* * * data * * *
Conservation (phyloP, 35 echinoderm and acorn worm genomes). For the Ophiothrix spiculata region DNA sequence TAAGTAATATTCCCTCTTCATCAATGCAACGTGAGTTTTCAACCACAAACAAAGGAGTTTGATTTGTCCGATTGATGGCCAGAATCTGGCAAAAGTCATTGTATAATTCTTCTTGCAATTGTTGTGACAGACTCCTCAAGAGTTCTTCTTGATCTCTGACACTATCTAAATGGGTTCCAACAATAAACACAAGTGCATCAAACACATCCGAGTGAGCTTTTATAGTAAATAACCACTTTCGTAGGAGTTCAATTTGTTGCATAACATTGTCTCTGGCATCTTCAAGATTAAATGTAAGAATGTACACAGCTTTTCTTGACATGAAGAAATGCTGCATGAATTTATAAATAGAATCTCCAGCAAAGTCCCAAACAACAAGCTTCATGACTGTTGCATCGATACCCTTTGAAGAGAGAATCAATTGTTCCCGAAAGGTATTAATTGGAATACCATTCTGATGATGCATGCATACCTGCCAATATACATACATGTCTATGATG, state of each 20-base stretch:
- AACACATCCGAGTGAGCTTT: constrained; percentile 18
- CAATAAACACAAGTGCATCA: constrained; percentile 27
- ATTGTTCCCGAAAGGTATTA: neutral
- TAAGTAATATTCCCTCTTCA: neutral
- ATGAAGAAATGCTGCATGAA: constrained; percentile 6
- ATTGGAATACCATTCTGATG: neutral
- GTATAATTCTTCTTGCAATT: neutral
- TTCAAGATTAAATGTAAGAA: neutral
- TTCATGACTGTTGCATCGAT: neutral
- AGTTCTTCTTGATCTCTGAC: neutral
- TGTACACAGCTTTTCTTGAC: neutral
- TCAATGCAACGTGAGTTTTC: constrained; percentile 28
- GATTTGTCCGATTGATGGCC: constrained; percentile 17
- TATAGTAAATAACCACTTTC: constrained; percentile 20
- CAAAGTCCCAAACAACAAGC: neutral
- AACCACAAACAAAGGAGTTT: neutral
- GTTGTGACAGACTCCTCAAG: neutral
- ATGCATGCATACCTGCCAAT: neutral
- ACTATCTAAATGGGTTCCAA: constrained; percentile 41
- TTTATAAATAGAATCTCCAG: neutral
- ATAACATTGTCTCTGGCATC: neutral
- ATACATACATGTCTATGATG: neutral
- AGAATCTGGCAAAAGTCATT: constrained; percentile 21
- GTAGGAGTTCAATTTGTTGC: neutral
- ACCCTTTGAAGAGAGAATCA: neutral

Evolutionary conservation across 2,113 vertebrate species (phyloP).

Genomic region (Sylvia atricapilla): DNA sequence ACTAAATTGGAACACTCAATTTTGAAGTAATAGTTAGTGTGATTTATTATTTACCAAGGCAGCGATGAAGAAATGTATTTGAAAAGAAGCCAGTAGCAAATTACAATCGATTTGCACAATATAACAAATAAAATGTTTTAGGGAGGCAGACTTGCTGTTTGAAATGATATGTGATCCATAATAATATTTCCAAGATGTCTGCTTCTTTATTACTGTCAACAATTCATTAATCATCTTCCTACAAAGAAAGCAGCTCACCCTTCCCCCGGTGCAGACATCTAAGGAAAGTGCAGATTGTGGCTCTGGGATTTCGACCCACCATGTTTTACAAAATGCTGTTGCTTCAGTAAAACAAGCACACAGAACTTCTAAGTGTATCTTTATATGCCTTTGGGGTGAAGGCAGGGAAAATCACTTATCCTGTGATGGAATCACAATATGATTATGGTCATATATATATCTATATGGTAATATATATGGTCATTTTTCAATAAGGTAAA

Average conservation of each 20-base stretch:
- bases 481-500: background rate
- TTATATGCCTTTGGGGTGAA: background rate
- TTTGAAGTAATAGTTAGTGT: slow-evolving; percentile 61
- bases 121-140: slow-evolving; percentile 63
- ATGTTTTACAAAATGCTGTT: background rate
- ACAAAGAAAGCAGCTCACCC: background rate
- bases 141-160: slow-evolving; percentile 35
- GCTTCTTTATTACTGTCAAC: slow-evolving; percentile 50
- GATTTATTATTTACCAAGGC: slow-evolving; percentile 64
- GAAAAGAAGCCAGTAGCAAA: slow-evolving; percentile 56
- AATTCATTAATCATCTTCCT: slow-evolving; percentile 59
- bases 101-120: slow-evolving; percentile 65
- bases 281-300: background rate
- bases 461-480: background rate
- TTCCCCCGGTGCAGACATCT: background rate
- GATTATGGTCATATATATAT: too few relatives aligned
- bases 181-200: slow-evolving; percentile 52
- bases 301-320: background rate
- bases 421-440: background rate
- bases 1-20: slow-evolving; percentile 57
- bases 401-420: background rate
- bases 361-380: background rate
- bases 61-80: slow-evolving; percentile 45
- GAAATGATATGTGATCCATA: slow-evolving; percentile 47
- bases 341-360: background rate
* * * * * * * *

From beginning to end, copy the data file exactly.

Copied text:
Conservation (phyloP, 35 echinoderm and acorn worm genomes). For the Ophiothrix spiculata region DNA sequence TAAGTAATATTCCCTCTTCATCAATGCAACGTGAGTTTTCAACCACAAACAAAGGAGTTTGATTTGTCCGATTGATGGCCAGAATCTGGCAAAAGTCATTGTATAATTCTTCTTGCAATTGTTGTGACAGACTCCTCAAGAGTTCTTCTTGATCTCTGACACTATCTAAATGGGTTCCAACAATAAACACAAGTGCATCAAACACATCCGAGTGAGCTTTTATAGTAAATAACCACTTTCGTAGGAGTTCAATTTGTTGCATAACATTGTCTCTGGCATCTTCAAGATTAAATGTAAGAATGTACACAGCTTTTCTTGACATGAAGAAATGCTGCATGAATTTATAAATAGAATCTCCAGCAAAGTCCCAAACAACAAGCTTCATGACTGTTGCATCGATACCCTTTGAAGAGAGAATCAATTGTTCCCGAAAGGTATTAATTGGAATACCATTCTGATGATGCATGCATACCTGCCAATATACATACATGTCTATGATG, state of each 20-base stretch:
- AACACATCCGAGTGAGCTTT: constrained; percentile 18
- CAATAAACACAAGTGCATCA: constrained; percentile 27
- ATTGTTCCCGAAAGGTATTA: neutral
- TAAGTAATATTCCCTCTTCA: neutral
- ATGAAGAAATGCTGCATGAA: constrained; percentile 6
- ATTGGAATACCATTCTGATG: neutral
- GTATAATTCTTCTTGCAATT: neutral
- TTCAAGATTAAATGTAAGAA: neutral
- TTCATGACTGTTGCATCGAT: neutral
- AGTTCTTCTTGATCTCTGAC: neutral
- TGTACACAGCTTTTCTTGAC: neutral
- TCAATGCAACGTGAGTTTTC: constrained; percentile 28
- GATTTGTCCGATTGATGGCC: constrained; percentile 17
- TATAGTAAATAACCACTTTC: constrained; percentile 20
- CAAAGTCCCAAACAACAAGC: neutral
- AACCACAAACAAAGGAGTTT: neutral
- GTTGTGACAGACTCCTCAAG: neutral
- ATGCATGCATACCTGCCAAT: neutral
- ACTATCTAAATGGGTTCCAA: constrained; percentile 41
- TTTATAAATAGAATCTCCAG: neutral
- ATAACATTGTCTCTGGCATC: neutral
- ATACATACATGTCTATGATG: neutral
- AGAATCTGGCAAAAGTCATT: constrained; percentile 21
- GTAGGAGTTCAATTTGTTGC: neutral
- ACCCTTTGAAGAGAGAATCA: neutral

Evolutionary conservation across 2,113 vertebrate species (phyloP).

Genomic region (Sylvia atricapilla): DNA sequence ACTAAATTGGAACACTCAATTTTGAAGTAATAGTTAGTGTGATTTATTATTTACCAAGGCAGCGATGAAGAAATGTATTTGAAAAGAAGCCAGTAGCAAATTACAATCGATTTGCACAATATAACAAATAAAATGTTTTAGGGAGGCAGACTTGCTGTTTGAAATGATATGTGATCCATAATAATATTTCCAAGATGTCTGCTTCTTTATTACTGTCAACAATTCATTAATCATCTTCCTACAAAGAAAGCAGCTCACCCTTCCCCCGGTGCAGACATCTAAGGAAAGTGCAGATTGTGGCTCTGGGATTTCGACCCACCATGTTTTACAAAATGCTGTTGCTTCAGTAAAACAAGCACACAGAACTTCTAAGTGTATCTTTATATGCCTTTGGGGTGAAGGCAGGGAAAATCACTTATCCTGTGATGGAATCACAATATGATTATGGTCATATATATATCTATATGGTAATATATATGGTCATTTTTCAATAAGGTAAA

Average conservation of each 20-base stretch:
- bases 481-500: background rate
- TTATATGCCTTTGGGGTGAA: background rate
- TTTGAAGTAATAGTTAGTGT: slow-evolving; percentile 61
- bases 121-140: slow-evolving; percentile 63
- ATGTTTTACAAAATGCTGTT: background rate
- ACAAAGAAAGCAGCTCACCC: background rate
- bases 141-160: slow-evolving; percentile 35
- GCTTCTTTATTACTGTCAAC: slow-evolving; percentile 50
- GATTTATTATTTACCAAGGC: slow-evolving; percentile 64
- GAAAAGAAGCCAGTAGCAAA: slow-evolving; percentile 56
- AATTCATTAATCATCTTCCT: slow-evolving; percentile 59
- bases 101-120: slow-evolving; percentile 65
- bases 281-300: background rate
- bases 461-480: background rate
- TTCCCCCGGTGCAGACATCT: background rate
- GATTATGGTCATATATATAT: too few relatives aligned
- bases 181-200: slow-evolving; percentile 52
- bases 301-320: background rate
- bases 421-440: background rate
- bases 1-20: slow-evolving; percentile 57
- bases 401-420: background rate
- bases 361-380: background rate
- bases 61-80: slow-evolving; percentile 45
- GAAATGATATGTGATCCATA: slow-evolving; percentile 47
- bases 341-360: background rate